Saturday, March 27, 2021

Preprint: Sudden Rise In COVID-19 Case Fatality Among Young & Middle Aged Adults - Paraná, Brazil

(COVID Deaths In Brazil)


We've been watching the devastating second COVID wave in Brazil - and the concurrent rise of a new, more aggressive SARS-CoV-2 variant B. (P.1) - since early January. 

A January technical report from FIOCRUZ (Fundação Oswaldo Cruz) found that the P.1 variant had rapidly overtaken all other variants in the region, jumping from 51% of all sequenced samples in December to 91% by the first half of January.

Early reports (see The Lancet: Resurgence of COVID-19 in Manaus, Brazil, Despite High Seroprevalence) also suggested a higher reinfection rate, and anecdotal reports (see Amazonas Transfers 235 COVID Cases To Other States Amid Critical Oxygen Shortage) hinted at an  increased severity. 

Over the past month, we've watched as the reports from Brazil have grown increasingly dire. 

Brazil: FIOCRUZ Calls For Stricter Measures To Combat COVID-19

FIOCRUZ Special Bulletin: The biggest Sanitary and Hospital Collapse in the History of Brazil

FIOCRUZ Weekly Bulletin: Worst COVID Scenario Since The Beginning Of The Pandemic

While its impact outside of Brazil has been limited, we've also seen evidence that the P.1 variant continues to spread around the world, sparking concerns that what is happening in Brazil today may begin to happen elsewhere in the months ahead (see UK PHE Now Tracking 9th Variant (VUI 202103/01) & Update On P.1 Variants).

And over the past few days, Brazil's neighbors have reported surges in COVID as well (see Reuters report 'Alarm bells': Brazil's COVID-19 chaos sparks fear, countermeasures from neighbors').

While the evidence suggests the P.1 variant is more transmissible than the `wild type' COVID, and it has been linked to reduced antibody recognition - which may increase reinfection risks and potentially lower the effectiveness of current vaccines - less is known about its severity. 

Today we have a pre-print, published yesterday on MedRxiv, that reports a dramatic increase in case fatality rates during the month of February in Paraná, Brazil, particularly among young and middle aged adults. 

The table above shows a more than 3-fold increase in deaths among COVID cases aged 20 to 29, compared to January.  Deaths among those aged 30 to 49 roughly doubled.

Of particular note, these increases `coincided with the second consecutive month of declining number of diagnosed SARS-CoV-2 cases', lessening the the likelihood that overcrowded or stressed hospitals played a significant role in these deaths. 

This is a yet-to-be peer reviewed article, and is based on data collected from just one Brazilian state, and so these findings should be interpreted with a certain amount of caution.  But these results appear consistent with what we have seen from media reports out of Brazil, and the alarms being raised by FIOCRUZ.

Sudden rise in COVID-19 case fatality among young and middle-aged adults in the south of Brazil after identification of the novel B. (P.1) SARS-CoV-2 strain: analysis of data from the state of Parana

Maria Helena Santos de Oliveira, Giuseppe Lippi, Brandon Michael Henry

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Brazil is currently suffering a deadly surge of severe acute respiratory syndrome coronavirus 2 (SARS-CoV-2) infections, which has been attributed to the spread of a new strain known as P.1 (B. In this investigation, we analyzed coronavirus disease 2019 (COVID-19) public health data from Parana, the largest state in southern half of Brazil, between September 1, 2020 and March 17, 2021, to evaluate recent trends in case fatality rates in different age groups.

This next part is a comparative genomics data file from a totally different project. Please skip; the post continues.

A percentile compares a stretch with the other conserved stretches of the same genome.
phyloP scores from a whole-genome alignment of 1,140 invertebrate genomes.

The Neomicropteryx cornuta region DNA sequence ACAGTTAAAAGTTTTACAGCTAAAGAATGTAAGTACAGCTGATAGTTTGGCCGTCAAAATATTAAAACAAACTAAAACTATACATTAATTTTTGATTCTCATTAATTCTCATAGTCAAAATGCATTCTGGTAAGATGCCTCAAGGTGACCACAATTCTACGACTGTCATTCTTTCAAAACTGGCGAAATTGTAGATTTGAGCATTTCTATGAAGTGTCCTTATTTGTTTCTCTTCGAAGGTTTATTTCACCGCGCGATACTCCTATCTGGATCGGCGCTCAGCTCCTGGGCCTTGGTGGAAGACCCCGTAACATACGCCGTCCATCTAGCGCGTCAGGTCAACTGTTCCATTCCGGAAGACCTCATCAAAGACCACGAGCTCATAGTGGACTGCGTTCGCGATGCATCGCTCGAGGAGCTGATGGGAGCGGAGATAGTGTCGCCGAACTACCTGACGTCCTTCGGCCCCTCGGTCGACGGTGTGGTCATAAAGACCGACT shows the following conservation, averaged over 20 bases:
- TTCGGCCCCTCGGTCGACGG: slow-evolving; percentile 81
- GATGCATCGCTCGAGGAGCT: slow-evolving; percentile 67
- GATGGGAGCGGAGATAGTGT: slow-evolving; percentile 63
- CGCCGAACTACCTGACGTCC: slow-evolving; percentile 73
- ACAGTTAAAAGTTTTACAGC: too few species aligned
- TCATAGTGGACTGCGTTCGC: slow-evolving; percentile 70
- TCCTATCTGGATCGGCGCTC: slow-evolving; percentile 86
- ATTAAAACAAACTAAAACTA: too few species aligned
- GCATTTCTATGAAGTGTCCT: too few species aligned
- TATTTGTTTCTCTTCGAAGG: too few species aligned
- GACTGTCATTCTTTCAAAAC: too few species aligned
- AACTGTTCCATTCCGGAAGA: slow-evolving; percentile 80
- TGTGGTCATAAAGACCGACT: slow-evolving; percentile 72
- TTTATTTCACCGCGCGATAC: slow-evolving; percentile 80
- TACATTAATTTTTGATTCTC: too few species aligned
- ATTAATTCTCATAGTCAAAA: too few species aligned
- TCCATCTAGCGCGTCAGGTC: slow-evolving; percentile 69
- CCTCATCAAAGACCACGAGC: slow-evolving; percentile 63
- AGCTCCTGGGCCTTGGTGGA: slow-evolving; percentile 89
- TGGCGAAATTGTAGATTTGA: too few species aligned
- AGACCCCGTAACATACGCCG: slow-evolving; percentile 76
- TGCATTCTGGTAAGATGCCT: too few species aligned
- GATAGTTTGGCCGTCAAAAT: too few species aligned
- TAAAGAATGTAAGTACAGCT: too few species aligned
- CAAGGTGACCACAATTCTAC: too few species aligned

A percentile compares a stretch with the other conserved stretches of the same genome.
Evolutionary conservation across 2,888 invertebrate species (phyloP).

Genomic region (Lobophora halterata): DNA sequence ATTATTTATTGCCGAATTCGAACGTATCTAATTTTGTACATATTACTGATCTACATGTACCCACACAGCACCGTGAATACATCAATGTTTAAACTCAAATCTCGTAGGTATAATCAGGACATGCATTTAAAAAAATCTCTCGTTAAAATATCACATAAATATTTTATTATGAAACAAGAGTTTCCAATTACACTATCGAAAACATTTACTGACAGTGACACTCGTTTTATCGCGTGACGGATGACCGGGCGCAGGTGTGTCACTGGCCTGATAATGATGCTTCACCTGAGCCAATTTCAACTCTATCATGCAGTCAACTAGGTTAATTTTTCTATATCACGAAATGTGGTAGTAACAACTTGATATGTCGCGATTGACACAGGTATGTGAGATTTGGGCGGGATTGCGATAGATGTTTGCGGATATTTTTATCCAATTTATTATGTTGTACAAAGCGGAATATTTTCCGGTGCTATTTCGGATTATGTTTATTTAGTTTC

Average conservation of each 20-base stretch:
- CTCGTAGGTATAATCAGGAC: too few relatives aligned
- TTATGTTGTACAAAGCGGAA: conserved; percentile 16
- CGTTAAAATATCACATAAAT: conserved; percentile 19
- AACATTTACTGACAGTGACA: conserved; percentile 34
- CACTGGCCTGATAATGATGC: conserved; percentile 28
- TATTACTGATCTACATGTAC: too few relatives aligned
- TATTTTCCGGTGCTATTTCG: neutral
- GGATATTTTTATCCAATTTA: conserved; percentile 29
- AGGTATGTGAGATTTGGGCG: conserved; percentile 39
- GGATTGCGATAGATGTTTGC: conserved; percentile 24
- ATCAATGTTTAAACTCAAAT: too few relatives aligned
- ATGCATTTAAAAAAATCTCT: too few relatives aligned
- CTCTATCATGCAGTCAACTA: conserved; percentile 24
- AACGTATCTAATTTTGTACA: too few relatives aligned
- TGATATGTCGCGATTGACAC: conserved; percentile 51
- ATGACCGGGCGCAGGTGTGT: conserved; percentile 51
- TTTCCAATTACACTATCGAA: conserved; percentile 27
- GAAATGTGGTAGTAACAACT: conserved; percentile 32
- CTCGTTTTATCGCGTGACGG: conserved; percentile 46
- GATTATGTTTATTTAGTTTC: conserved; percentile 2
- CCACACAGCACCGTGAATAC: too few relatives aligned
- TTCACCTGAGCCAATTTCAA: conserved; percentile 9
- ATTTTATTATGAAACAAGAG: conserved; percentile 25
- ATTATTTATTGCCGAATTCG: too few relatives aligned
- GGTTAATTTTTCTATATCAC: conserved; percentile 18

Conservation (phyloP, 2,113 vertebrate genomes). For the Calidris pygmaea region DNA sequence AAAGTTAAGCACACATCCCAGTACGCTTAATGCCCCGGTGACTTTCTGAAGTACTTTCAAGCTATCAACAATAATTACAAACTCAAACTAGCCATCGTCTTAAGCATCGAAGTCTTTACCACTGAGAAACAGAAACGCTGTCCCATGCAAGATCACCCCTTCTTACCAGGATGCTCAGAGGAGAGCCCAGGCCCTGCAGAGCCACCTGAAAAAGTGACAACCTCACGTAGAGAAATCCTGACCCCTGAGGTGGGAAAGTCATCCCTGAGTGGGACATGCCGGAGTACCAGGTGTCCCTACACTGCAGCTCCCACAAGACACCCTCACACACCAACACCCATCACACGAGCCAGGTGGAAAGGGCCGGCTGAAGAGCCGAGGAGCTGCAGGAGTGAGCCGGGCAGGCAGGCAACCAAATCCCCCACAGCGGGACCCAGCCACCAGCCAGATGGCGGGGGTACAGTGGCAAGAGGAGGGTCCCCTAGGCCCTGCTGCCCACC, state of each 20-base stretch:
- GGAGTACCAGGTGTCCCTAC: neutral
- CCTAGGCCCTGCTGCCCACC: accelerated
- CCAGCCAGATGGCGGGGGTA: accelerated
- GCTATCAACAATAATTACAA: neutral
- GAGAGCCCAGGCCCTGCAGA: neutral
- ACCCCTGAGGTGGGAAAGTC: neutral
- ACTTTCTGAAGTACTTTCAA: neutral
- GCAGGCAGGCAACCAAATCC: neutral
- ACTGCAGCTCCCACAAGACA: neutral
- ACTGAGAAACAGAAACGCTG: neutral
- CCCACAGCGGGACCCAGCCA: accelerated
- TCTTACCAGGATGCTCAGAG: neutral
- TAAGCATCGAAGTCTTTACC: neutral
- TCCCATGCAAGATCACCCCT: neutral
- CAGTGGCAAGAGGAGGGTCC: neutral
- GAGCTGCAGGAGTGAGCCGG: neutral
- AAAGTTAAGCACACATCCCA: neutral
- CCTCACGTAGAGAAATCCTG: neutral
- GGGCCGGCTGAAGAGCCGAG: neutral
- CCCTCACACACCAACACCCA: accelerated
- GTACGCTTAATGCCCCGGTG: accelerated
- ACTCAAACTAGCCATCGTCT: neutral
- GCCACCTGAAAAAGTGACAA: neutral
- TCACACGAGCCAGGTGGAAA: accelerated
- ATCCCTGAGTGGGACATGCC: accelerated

A total of 553,518 cases of SARS-CoV-2, 8,853 currently registered as fatal, were finally included in our analysis. All age groups showed either decline or stabilization of the case fatality rates (CFRs) between September 2020 and January 2021. 

In February 2021, an increase in CFR for almost all age groups could be instead observed. All groups above 20 years of age showed statistically significant increases in CFR when diagnosed in February 2021 as opposed to January 2021.
Patients aged 20-29 years experienced a tripling of their CFR, from 0.04% to 0.13%, while those aged 30-39, 40-49, 50-59 experienced approximate CFR doubling. Individuals between 20 and 29 years of age whose diagnosis was made in February 2021 had an over 3-fold higher risk of death compared to those diagnosed in January 2021 (Risk Ratio (RR): 3.15 [95%CI: 1.52-6.53], p<0.01), while those aged 30-39, 40-49, 50-59 years experienced 93% (1.93 [95%CI:1.31-2.85], p<0.01), 110% (RR: 2.10 [95%CI:1.62-2.72], p<0.01), and 80% (RR: 1.80 [95%CI:1.50-2.16], p<0.01) increases in risk of death, respectively. 

Notably, the observed CFR increase coincided with the second consecutive month of declining number of diagnosed SARS-CoV-2 cases. Taken together, these preliminary findings suggest significant increases in CFR in young and middle-aged adults after identification of a novel SARS-CoV-2 strain circulating in Brazil, and this should raise public health alarms, including the need for more aggressive local and regional public health interventions and faster vaccination.

          (Continue . . . )

Vaccination, even with deduced antibody recognition by the P.1 variant - is believed to help lower the severity of infection with this virus, even if it doesn't always prevent reinfection.

 But for countries yet to deploy vaccines in quantity - or those with low uptake due to vaccine hesitancy - P.1 could prove a real threat should this variant continue its world tour.